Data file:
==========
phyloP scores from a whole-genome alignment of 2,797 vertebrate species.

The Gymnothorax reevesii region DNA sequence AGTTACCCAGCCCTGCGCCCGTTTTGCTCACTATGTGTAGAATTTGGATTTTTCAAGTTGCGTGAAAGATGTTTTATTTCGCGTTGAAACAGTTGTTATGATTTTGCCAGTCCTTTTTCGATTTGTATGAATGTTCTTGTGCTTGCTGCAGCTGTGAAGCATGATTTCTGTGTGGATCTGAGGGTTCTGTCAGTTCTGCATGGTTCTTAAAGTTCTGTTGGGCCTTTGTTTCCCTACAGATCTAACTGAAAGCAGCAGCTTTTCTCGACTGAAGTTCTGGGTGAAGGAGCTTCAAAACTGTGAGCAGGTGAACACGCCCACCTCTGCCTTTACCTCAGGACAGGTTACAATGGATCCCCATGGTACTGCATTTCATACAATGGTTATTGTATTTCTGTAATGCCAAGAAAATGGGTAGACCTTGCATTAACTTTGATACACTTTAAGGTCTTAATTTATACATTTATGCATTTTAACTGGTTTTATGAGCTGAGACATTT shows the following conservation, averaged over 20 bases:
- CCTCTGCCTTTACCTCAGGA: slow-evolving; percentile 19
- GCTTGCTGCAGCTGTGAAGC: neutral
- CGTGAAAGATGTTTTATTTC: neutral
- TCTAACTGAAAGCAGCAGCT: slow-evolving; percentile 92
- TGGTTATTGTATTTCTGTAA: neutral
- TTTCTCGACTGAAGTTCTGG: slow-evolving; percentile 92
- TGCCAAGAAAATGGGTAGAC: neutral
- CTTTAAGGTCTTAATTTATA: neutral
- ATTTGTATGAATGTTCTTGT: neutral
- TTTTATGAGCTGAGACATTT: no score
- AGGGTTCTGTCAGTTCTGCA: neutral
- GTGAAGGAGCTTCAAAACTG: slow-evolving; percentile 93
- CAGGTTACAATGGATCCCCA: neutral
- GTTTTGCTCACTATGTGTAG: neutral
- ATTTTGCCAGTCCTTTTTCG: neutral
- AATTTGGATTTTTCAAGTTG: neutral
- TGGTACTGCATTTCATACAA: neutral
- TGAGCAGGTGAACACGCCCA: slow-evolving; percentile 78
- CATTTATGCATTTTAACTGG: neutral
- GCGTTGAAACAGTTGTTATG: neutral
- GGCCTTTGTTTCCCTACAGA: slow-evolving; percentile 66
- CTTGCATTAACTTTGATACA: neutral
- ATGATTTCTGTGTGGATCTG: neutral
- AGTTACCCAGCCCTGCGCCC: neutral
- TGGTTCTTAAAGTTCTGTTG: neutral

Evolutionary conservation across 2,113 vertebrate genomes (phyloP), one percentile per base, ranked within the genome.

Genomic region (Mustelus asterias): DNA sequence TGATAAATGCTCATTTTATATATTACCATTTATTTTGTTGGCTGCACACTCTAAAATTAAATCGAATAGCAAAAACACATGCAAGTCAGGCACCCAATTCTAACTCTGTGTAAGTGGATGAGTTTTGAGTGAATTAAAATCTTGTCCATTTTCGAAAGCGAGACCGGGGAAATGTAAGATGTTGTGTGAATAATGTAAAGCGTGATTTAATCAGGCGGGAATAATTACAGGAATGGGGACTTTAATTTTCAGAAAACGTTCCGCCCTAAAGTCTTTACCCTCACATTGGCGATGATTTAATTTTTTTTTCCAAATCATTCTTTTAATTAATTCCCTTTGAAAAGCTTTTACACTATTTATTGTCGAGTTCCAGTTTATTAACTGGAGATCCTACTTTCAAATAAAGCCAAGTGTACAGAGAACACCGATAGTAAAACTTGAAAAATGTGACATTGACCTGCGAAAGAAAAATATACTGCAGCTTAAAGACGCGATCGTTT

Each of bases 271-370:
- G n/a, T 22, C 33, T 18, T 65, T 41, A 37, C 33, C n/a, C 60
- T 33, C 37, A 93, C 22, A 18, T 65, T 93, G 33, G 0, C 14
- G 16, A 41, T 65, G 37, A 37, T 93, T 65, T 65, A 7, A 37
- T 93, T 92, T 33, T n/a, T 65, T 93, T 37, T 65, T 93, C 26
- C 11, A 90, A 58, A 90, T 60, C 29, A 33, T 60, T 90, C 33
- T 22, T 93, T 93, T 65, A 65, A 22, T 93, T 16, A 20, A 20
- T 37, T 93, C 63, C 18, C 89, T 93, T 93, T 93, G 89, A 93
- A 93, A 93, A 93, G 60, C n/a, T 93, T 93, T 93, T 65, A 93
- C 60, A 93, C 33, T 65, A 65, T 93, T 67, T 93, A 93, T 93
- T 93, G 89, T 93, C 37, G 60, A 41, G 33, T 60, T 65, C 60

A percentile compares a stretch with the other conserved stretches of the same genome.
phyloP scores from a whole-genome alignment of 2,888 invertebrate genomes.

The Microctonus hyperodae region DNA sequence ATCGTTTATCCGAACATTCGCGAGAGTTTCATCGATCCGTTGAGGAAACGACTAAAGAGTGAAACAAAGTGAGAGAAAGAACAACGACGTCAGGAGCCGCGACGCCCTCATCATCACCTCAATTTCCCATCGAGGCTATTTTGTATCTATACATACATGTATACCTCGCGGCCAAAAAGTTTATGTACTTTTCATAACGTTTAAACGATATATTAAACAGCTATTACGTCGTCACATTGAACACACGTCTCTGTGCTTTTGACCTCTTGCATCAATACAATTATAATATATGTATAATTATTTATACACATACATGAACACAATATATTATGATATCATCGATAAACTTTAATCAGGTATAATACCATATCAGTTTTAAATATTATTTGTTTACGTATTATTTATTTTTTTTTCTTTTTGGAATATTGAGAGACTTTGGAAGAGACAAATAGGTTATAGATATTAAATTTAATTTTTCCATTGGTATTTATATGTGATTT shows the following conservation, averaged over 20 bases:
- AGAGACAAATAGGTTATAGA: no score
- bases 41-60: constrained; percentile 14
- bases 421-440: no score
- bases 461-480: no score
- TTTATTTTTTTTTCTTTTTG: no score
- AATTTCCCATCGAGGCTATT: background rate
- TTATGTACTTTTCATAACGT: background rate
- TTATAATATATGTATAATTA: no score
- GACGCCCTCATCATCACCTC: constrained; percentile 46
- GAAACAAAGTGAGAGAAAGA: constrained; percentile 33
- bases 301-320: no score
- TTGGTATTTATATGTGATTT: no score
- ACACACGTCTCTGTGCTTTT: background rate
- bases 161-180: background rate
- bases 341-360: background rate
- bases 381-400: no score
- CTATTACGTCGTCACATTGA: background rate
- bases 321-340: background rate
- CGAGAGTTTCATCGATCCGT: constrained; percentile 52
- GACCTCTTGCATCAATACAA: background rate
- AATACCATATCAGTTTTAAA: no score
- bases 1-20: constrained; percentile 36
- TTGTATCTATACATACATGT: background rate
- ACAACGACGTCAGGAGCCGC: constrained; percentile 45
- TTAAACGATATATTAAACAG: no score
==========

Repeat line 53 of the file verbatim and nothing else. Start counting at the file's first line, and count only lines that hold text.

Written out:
- GAAACAAAGTGAGAGAAAGA: constrained; percentile 33